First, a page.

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FrankScribe
20th July 2006, 16:20
My client is asking - well, getting a bit insistent in fact, that I fill in one of their leave cards before I take time off so they can 'keep their records up to date'. I'm saying no, I'll happily give them adequate notice of any time that I wont be available. But, as I say, their HR people are getting quite insistent.

Are there IR35 implications if I comply with their request?

The Lone Gunman
20th July 2006, 16:24
My client is asking - well, getting a bit insistent in fact, that I fill in one of their leave cards before I take time off so they can 'keep their records up to date'. I'm saying no, I'll happily give them adequate notice of any time that I wont be available. But, as I say, their HR people are getting quite insistent.

Are there IR35 implications if I comply with their request?Probably. <hint>Try offering them one of your own companies leave forms which look surprisingly similar to theirs.</hint>

Pondlife
20th July 2006, 16:26
Probably. <hint>Try offering them one of your own companies leave forms which look surprisingly similar to theirs.</hint>


And offer to provide a substitute (who isn't quite as good as yourself) as well.

DodgyAgent
20th July 2006, 16:31
And offer to provide a substitute (who isn't quite as good as yourself) as well.

Should be able to find plenty of those on here :)

The Lone Gunman
20th July 2006, 16:32
Should be able to find plenty of those on here :)Uncalled for considering someone likened you to something safe and dependable!

DimPrawn
20th July 2006, 16:35
This sort of shit pisses me off.

I usually go into a quiet room with the most senior person that willing to listen to me and tell them that it is inappropriate to fill in an employee holiday card since:

I am clearly not an employee of your company
I have no contract of employment with you company
I do not get paid holiday from your company
I do not receive a holiday allowance from you company
I have a contract of employment and annual leave allowance with <your company name here>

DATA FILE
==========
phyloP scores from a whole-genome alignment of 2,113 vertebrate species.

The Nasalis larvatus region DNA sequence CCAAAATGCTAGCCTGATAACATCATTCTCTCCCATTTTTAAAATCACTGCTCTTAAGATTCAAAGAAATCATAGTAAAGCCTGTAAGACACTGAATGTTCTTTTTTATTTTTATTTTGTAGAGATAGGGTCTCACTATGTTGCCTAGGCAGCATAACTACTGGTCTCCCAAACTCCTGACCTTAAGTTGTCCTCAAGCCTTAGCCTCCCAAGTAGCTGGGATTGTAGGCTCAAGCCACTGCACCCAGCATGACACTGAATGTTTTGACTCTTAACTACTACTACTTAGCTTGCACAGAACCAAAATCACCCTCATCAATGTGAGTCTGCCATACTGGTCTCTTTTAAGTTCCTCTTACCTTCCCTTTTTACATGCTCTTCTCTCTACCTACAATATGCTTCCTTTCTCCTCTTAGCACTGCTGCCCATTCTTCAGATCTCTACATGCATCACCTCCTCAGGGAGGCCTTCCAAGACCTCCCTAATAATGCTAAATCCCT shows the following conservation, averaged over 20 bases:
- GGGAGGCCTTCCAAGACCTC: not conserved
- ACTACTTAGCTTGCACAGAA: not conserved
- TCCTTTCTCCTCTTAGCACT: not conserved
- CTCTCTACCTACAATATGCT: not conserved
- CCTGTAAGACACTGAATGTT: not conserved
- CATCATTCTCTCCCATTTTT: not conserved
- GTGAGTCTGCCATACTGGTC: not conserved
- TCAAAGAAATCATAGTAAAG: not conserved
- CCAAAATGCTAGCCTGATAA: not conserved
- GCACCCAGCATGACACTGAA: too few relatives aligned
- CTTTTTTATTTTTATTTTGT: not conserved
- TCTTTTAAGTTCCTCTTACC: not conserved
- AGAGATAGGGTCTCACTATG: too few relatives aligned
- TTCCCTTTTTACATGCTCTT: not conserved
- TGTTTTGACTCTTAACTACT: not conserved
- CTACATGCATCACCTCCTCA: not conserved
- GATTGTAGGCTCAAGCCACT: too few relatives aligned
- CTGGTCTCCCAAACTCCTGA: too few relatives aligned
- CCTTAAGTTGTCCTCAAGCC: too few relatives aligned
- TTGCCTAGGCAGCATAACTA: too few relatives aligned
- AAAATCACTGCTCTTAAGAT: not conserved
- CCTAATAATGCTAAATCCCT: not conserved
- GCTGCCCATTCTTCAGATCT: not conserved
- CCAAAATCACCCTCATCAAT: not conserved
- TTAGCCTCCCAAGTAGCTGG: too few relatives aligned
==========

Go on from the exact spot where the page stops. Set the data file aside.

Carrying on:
Therefore to fill it in would be absurd. :mad:

I also mention (some IR /agent style FUD) that if I were to fill in the holiday card it might make life difficult for the client if someone were to make employment rights claim or sue for unfair dismissal or request holiday pay etc.

As other have said offer to give copies of <your company name here> holiday cards that they can hold for their records.

Keep resisting this shit. FFS - WHEN WILL CLIENTS LEARN!!!! :tantrum:

PS - I also mention I have tax investigation insurance that forbids me from signing any form as an employee or temp worker for any client, otherwise I lose cover. (I make this bit up).

BlasterBates
20th July 2006, 16:44
The main thing is that it shouldn't be a request for holiday that requires approval, that is definitely a no no.

Perhaps just send a notification as a letter, or Fax to your agency.

That would be fine.

TheMonkey
20th July 2006, 19:54
No usually works! Let the agent and them deal with it. It's not your problem.

DimPrawn
20th July 2006, 20:35
No usually works! Let the agent and them deal with it. It's not your problem.

Not a good plan.

"Agent, client is bugging me to fill in a permie holiday form"

Agent, thinking about all the money they get from that account.

"Okay contractor, I'll talk to them".

20 minutes later.

"Contractor, agent here, looks like you need to fill it in. All the other contractors have. Bye"

ratewhore
20th July 2006, 21:30
I just don't turn up. No-one seems to notice...


:cool2:

TheMonkey
21st July 2006, 08:26
Not a good plan.

"Agent, client is bugging me to fill in a permie holiday form"

Agent, thinking about all the money they get from that account.

"Okay contractor, I'll talk to them".

20 minutes later.

"Contractor, agent here, looks like you need to fill it in. All the other contractors have. Bye"

Doesn't work like that. Punitive damages are what the agents think of